*If you want to do this, too, but feel you must also interrupt at times, then please read the book aloud at least once before interrupting the story to practice reading and comprehension strategies.

 

If you want more information or to attend a reading training session or to get more information, please contact me at the link found here. Let me put my experience to work for you!

 

Melissa Packwood, M.S. Ed.
Photograph by Alexandra Islas

Review of George by Alex Gino

George for blog

George by Alex Gino will be available for purchase on August 25, 2015.

     I was recently given a copy of George written by Alex Gino. I was asked to give my honest opinion and respond to a survey. I liked the book so much that I decided to also write a blog post. I think teachers, parents, and children would benefit from reading this book.

     The main character in George is a transgender child who is working to cope with the labels and expectations given by society, though these feel extremely wrong. Hearing the wrong pronoun makes this child feel terrible. The need to correct the speaker boils internally, but what can be done? Will people understand?

Overall, I liked the way this topic was presented and the empathy Gino creates in the story. George would best match late elementary and early middle school readers, though everyone would benefit from the easy to understand explanations within this book.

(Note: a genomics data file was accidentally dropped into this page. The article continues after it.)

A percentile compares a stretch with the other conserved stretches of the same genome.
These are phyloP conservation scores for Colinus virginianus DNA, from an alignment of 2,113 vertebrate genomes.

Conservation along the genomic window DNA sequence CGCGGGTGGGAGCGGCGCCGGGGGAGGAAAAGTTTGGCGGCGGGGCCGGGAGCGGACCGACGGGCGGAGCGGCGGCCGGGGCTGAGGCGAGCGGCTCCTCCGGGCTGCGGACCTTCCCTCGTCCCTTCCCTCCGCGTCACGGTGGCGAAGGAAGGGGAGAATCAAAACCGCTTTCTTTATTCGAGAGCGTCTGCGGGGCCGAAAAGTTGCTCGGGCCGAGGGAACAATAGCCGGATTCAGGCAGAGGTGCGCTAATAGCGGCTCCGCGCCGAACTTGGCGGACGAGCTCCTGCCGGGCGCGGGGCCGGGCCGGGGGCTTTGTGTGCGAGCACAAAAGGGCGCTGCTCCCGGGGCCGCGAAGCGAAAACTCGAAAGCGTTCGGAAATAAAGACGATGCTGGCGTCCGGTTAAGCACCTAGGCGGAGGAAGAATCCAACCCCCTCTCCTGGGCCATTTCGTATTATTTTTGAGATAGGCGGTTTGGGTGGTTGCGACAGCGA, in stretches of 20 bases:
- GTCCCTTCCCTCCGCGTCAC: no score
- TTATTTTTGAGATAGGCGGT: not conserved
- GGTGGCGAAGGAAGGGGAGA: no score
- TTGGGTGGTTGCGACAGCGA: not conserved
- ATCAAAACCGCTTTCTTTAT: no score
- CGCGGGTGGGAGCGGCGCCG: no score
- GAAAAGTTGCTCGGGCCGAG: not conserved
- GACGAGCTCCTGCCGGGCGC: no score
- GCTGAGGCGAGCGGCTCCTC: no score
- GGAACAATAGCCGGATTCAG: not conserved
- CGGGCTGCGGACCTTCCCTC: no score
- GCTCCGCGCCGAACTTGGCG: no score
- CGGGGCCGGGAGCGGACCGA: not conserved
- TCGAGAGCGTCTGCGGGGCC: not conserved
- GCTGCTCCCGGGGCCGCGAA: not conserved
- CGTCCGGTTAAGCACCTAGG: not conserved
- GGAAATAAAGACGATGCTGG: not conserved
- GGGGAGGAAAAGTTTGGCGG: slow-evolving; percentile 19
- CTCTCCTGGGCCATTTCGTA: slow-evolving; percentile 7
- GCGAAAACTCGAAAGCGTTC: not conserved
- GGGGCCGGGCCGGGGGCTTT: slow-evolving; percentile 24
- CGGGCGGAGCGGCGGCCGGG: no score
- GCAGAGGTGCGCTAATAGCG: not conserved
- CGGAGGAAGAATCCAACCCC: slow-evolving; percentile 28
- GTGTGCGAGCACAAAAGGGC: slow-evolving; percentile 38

One potential issue was references to pornographic magazines. Another concern was an up skirt comment which was sexist against males. Those raised with respect for autonomy will not look up another’s skirt. Some parents would be opposed to these topics and may use them as a reason to keep the book from their children. The main ideas of the book would not suffer if the author chose to take out these parts, though I would never insist that authors change their work.

I did enjoy reading George and would allow my children to read it. (Actually, my oldest child already read through 4 chapters.) As with any book that may have controversial topics within, parents should take the opportunity to have an open discussion about topics with their children. I would not use my couple of concerns to withhold this, or any book, from others. I feel there is a need to explain how a transgender child may feel and how to be empathetic to those who are not as society expects them to be.  George is a fabulous place to start learning.